Employee Training: How a Little Playtime Can Improve Productivity
JULY 14, 2021
There has been much written on the cognitive benefits of play for children, but what about a little playtime for adults? We're not talking about corporate recess or monkey-bar meetings (though, we're not opposed to them either), but instead the kind of creative collaboration and productivity benefits that can result from giving employees a chance to think outside of the box.
Take, for instance, technology company Ericsson who used Lego Mindstorm robots in a demonstration at the 2012 Mobile World Congress to show rather than tell how the Internet of Things could be used to connect in-home devices. This project was fun for both employees and audience members, as well as instructional.
"Using robots in training programs to overcome challenges pushes participants out of their comfort zone," behavioral economist and data scientist Colin Lewis write on The Harvard Business Review. "It deepens their awareness of complexity and builds ownership and responsibility."
How Lego Mindstorm Came to Be
Back in the late-90s, MIT Media Lab and Lego collaborated on building educational kits that could be used for innovation and training. Research from Seymour Papert, co-founder of the MIT Artificial Intelligence Lab, showed that training programs that implemented a robotic element had a strong impact on the participants' ability to learn numerous new skills as well as improved a team's collaboration and communication. Explains Lewis, "This form of learning is called constructionism, and it is premised on the idea that people learn by actively constructing new knowledge, not by having information ’poured’ into their heads. People don’t get ideas; they make them."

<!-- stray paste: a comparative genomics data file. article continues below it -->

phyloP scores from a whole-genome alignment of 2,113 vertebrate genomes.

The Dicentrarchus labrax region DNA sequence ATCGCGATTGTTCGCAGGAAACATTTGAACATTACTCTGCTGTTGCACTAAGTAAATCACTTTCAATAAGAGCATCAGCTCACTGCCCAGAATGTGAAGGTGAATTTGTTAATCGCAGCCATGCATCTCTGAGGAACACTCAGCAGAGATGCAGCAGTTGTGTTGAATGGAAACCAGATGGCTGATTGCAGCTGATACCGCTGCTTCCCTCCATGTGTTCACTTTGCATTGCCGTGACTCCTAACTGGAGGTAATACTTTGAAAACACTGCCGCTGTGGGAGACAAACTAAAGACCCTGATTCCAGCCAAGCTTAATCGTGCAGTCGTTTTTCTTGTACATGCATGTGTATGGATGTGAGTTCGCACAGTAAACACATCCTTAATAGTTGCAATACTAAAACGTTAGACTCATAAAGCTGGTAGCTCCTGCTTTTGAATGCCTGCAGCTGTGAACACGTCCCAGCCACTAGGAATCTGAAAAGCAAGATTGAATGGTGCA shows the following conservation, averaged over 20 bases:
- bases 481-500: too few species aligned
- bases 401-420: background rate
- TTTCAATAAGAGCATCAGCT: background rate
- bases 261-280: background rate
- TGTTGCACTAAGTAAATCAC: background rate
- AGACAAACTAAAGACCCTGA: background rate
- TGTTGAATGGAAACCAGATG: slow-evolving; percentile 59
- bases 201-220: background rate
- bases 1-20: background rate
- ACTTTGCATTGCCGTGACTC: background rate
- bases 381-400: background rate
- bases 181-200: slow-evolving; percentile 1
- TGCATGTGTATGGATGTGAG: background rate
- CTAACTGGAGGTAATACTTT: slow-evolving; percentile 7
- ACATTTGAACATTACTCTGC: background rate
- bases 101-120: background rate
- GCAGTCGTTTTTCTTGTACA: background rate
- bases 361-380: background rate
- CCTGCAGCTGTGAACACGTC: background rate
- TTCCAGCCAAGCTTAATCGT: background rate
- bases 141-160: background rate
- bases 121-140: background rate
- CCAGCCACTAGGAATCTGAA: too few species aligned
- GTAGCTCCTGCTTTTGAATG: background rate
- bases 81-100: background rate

What a Lego Robot Course Looks Like
Training courses that use robotics start with a specific problem that needs solving. A program leader chooses the problem and breaks employees up into teams that are each presented with a box of building materials and simple programs for tablets and smartphones. The teams are given simple instructions and programming skills and then are set free to solve the assigned problem.
"They use software to plan, test, and modify sequences of instructions for a variety of robotic behaviors. And they learn to collect and analyze data from sensors, using data logging functionalities embedded in the software," Lewis explains. "They gain the confidence to author algorithms, which taps critical thinking skills, and to creatively configure the robot to pursue goals."
Photo credit: Can Stock
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